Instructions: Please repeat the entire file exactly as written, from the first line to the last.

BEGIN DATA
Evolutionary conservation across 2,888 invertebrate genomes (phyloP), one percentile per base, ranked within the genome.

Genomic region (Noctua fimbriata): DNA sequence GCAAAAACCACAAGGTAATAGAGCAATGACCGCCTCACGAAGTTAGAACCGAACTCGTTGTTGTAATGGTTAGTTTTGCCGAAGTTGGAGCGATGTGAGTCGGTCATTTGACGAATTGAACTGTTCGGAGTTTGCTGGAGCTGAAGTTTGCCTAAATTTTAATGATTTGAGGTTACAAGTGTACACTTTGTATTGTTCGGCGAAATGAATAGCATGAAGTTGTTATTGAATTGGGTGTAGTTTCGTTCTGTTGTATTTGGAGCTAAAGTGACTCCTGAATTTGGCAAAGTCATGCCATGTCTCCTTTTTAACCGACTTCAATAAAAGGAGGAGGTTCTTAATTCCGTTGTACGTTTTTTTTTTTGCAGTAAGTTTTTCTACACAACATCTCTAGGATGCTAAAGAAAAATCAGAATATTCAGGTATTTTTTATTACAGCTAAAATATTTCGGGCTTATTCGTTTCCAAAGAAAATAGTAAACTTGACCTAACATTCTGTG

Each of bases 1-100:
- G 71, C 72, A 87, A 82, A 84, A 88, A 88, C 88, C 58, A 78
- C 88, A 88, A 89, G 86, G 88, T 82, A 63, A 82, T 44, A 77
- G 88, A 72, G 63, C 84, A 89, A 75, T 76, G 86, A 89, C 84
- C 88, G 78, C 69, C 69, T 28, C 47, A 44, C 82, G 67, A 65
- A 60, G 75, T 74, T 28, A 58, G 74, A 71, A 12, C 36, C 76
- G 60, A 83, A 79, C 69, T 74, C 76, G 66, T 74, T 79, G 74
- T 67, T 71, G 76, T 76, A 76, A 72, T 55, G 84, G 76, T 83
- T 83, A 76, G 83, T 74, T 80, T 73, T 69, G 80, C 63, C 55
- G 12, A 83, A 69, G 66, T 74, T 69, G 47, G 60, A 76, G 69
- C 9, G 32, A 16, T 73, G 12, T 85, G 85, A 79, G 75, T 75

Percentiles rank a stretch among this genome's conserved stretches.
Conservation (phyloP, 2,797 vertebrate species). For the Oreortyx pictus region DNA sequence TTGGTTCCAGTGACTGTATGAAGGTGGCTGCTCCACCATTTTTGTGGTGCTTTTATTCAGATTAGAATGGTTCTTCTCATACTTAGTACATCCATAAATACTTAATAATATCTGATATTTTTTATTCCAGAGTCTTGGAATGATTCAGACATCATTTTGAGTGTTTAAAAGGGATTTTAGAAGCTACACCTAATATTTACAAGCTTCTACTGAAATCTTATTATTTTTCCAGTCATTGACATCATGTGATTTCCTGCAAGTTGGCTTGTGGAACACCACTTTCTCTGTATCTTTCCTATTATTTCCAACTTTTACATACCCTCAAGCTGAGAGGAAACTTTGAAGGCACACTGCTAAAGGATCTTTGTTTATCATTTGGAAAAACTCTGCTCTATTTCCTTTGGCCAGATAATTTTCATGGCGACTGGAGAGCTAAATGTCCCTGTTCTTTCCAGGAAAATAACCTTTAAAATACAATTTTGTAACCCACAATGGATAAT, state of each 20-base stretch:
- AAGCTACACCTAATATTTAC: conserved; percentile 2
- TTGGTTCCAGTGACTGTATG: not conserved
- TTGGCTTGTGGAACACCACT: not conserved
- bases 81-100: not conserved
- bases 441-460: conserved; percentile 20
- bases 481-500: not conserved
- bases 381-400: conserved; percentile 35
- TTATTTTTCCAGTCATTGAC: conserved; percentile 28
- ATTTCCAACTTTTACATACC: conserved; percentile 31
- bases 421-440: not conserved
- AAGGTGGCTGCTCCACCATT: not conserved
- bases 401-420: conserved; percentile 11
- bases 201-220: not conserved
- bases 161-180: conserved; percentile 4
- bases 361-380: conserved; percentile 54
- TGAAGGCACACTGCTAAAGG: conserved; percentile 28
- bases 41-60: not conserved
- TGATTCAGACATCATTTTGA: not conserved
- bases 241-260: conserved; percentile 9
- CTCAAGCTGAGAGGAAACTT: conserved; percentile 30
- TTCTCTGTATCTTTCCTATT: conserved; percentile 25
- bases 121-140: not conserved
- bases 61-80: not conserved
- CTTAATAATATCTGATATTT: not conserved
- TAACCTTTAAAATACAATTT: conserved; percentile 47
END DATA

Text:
Evolutionary conservation across 2,888 invertebrate genomes (phyloP), one percentile per base, ranked within the genome.

Genomic region (Noctua fimbriata): DNA sequence GCAAAAACCACAAGGTAATAGAGCAATGACCGCCTCACGAAGTTAGAACCGAACTCGTTGTTGTAATGGTTAGTTTTGCCGAAGTTGGAGCGATGTGAGTCGGTCATTTGACGAATTGAACTGTTCGGAGTTTGCTGGAGCTGAAGTTTGCCTAAATTTTAATGATTTGAGGTTACAAGTGTACACTTTGTATTGTTCGGCGAAATGAATAGCATGAAGTTGTTATTGAATTGGGTGTAGTTTCGTTCTGTTGTATTTGGAGCTAAAGTGACTCCTGAATTTGGCAAAGTCATGCCATGTCTCCTTTTTAACCGACTTCAATAAAAGGAGGAGGTTCTTAATTCCGTTGTACGTTTTTTTTTTTGCAGTAAGTTTTTCTACACAACATCTCTAGGATGCTAAAGAAAAATCAGAATATTCAGGTATTTTTTATTACAGCTAAAATATTTCGGGCTTATTCGTTTCCAAAGAAAATAGTAAACTTGACCTAACATTCTGTG

Each of bases 1-100:
- G 71, C 72, A 87, A 82, A 84, A 88, A 88, C 88, C 58, A 78
- C 88, A 88, A 89, G 86, G 88, T 82, A 63, A 82, T 44, A 77
- G 88, A 72, G 63, C 84, A 89, A 75, T 76, G 86, A 89, C 84
- C 88, G 78, C 69, C 69, T 28, C 47, A 44, C 82, G 67, A 65
- A 60, G 75, T 74, T 28, A 58, G 74, A 71, A 12, C 36, C 76
- G 60, A 83, A 79, C 69, T 74, C 76, G 66, T 74, T 79, G 74
- T 67, T 71, G 76, T 76, A 76, A 72, T 55, G 84, G 76, T 83
- T 83, A 76, G 83, T 74, T 80, T 73, T 69, G 80, C 63, C 55
- G 12, A 83, A 69, G 66, T 74, T 69, G 47, G 60, A 76, G 69
- C 9, G 32, A 16, T 73, G 12, T 85, G 85, A 79, G 75, T 75

Percentiles rank a stretch among this genome's conserved stretches.
Conservation (phyloP, 2,797 vertebrate species). For the Oreortyx pictus region DNA sequence TTGGTTCCAGTGACTGTATGAAGGTGGCTGCTCCACCATTTTTGTGGTGCTTTTATTCAGATTAGAATGGTTCTTCTCATACTTAGTACATCCATAAATACTTAATAATATCTGATATTTTTTATTCCAGAGTCTTGGAATGATTCAGACATCATTTTGAGTGTTTAAAAGGGATTTTAGAAGCTACACCTAATATTTACAAGCTTCTACTGAAATCTTATTATTTTTCCAGTCATTGACATCATGTGATTTCCTGCAAGTTGGCTTGTGGAACACCACTTTCTCTGTATCTTTCCTATTATTTCCAACTTTTACATACCCTCAAGCTGAGAGGAAACTTTGAAGGCACACTGCTAAAGGATCTTTGTTTATCATTTGGAAAAACTCTGCTCTATTTCCTTTGGCCAGATAATTTTCATGGCGACTGGAGAGCTAAATGTCCCTGTTCTTTCCAGGAAAATAACCTTTAAAATACAATTTTGTAACCCACAATGGATAAT, state of each 20-base stretch:
- AAGCTACACCTAATATTTAC: conserved; percentile 2
- TTGGTTCCAGTGACTGTATG: not conserved
- TTGGCTTGTGGAACACCACT: not conserved
- bases 81-100: not conserved
- bases 441-460: conserved; percentile 20
- bases 481-500: not conserved
- bases 381-400: conserved; percentile 35
- TTATTTTTCCAGTCATTGAC: conserved; percentile 28
- ATTTCCAACTTTTACATACC: conserved; percentile 31
- bases 421-440: not conserved
- AAGGTGGCTGCTCCACCATT: not conserved
- bases 401-420: conserved; percentile 11
- bases 201-220: not conserved
- bases 161-180: conserved; percentile 4
- bases 361-380: conserved; percentile 54
- TGAAGGCACACTGCTAAAGG: conserved; percentile 28
- bases 41-60: not conserved
- TGATTCAGACATCATTTTGA: not conserved
- bases 241-260: conserved; percentile 9
- CTCAAGCTGAGAGGAAACTT: conserved; percentile 30
- TTCTCTGTATCTTTCCTATT: conserved; percentile 25
- bases 121-140: not conserved
- bases 61-80: not conserved
- CTTAATAATATCTGATATTT: not conserved
- TAACCTTTAAAATACAATTT: conserved; percentile 47